Some authorities suggest routinely offering fragile X carrier laboratory screening to all females, given the high test sensitivity (99 percent), the potential impact of the full mutation in offspring, and the relatively high premutation carrier rate (ranging from 1 in 257 for females with a negative family history of intellectual disability, developmental problems, or autism, to 1 in 86 for females with a positive family history ) [6,22]. Concerns about general population reproductive screening for fragile X include the complexities of pre- and post-test counseling, the challenges in predicting expansion of the premutation, counseling regarding health risks of premutation carriers, and the broad phenotype in the full mutation female fetus. Each of these concerns is undergoing continued review as reproductive genetic carrier screening expands for other conditions. ACOG has acknowledged that its criteria for screening will not detect the majority of premutation fragile X carriers . For those individuals who request fragile X screening, pretest counseling and consent should be provided. (See 'Pre-test counseling' below.)
Universal fragile X carrier laboratory screening is not recommended for males. Low-risk males (negative personal and family history of intellectual disability, developmental problems, or autism) are not screened since their male offspring will not inherit their X chromosome and, if they carry a premutation, their female offspring will be no worse than premutation carriers since CGG expansion does not occur in sperm and some evidence suggests premutations become smaller when passed from a father to his female offspring [16,17].
Pre-test counseling — Pre-test counseling remains an essential component of any reproductive genetic carrier screening and can be performed virtually, in person, and with written materials, with validation of ongoing education of health care providers and their patients. Increasingly, patients are active participants in their health care with access to their medical records, shared decision-making, and a desire to be provided options rather than recommendations.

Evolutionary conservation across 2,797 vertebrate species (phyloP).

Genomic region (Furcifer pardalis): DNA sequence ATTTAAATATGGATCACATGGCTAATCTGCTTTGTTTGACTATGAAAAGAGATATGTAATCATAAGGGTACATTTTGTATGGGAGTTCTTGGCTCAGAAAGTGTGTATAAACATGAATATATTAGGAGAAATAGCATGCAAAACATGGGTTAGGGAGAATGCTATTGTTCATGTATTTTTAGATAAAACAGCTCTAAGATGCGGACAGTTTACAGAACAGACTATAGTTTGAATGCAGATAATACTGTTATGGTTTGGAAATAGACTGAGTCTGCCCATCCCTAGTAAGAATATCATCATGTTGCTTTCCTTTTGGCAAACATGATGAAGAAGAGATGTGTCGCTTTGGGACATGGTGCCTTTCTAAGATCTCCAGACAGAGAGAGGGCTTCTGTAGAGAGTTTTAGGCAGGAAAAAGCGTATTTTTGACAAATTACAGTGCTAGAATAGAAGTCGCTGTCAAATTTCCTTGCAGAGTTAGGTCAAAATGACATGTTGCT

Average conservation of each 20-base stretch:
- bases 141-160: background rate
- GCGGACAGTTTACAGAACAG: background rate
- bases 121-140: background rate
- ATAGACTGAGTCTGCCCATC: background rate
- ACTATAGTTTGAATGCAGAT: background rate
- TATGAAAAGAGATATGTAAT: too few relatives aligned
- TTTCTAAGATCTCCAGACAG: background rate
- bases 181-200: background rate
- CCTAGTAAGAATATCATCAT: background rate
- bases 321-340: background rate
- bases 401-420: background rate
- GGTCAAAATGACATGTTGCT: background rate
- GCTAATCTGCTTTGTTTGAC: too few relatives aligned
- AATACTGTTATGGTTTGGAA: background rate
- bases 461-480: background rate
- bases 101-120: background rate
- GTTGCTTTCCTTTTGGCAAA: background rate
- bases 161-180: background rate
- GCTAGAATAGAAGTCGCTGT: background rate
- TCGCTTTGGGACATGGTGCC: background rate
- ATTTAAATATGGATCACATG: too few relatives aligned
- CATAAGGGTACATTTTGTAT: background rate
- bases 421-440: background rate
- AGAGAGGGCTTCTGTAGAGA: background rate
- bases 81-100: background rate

Inclusion of the adenine-guanine-guanine (AGG) segments helps predict expansion from a premutation to full mutation and thus disease prognostication for premutation carriers. However, patients need to understand that the prognosis of a female fetus with a full mutation remains difficult to predict, given the spectrum of presentation from normal to classic fragile X syndrome and lack of available phenotypic predictors. Pretest counseling should also include the possibility of identifying a maternal condition, as for all reproductive genetic testing. In patients undergoing fragile X carrier screening, this means discussing the risk for premature ovarian failure and the smaller risk for fragile X-associated tremor/ataxia syndrome .
Laboratory testing — The gold standard for fragile X testing is polymerase chain reaction (PCR) followed by Southern blot:
●PCR can determine the size of the CGG region. It can accurately identify a normal allele and premutation and assess size differences between large premutations and small full mutations. However, as the expanded region becomes a larger full mutation, PCR often is unable to discern the margins of the expansion accurately. In such cases, Southern blot is performed to further refine size and, importantly, the methylation status. Southern blot is not performed as the first-line test because it requires substantially more DNA than PCR and is more time consuming to accomplish.
Some laboratories have developed modifications of the PCR process, such as triplet repeat-primed PCR (TP-PCR), which provides comparable detection to the two-step PCR and Southern blot testing process. In 2020, a commercial PCR-based interpretation of methylation test (AmplideX Fragile X Dx and Carrier Screen Kit) became available for screening for fragile X premutations in various populations [23-25]. This PCR-based methylation assessment has been reported to be as effective as Southern blot analysis. At this time, however, it is intended only for screening for premutations in at-risk females and males, and not for fetal diagnosis, preimplantation genetic testing, or fragile X syndrome diagnosis. In these situations, confirmation by Southern blot analysis is warranted.
AGG trinucleotide genotyping may be performed, as it may be useful for counseling females with intermediate and premutation expansions . As discussed above, no AGG interspersion permits destabilization and increases the likelihood of expansion, whereas two to four AGG interspersions appear to decrease the risk . (See 'Risk for FMR1 expansion during gametogenesis' above.)
It is important to note that routine investigations for developmental delay/intellectual disability, such as genomic microarray and routine whole exome sequencing, do not detect fragile X. The diagnosis is usually only made when a specific FMR1 assay is requested.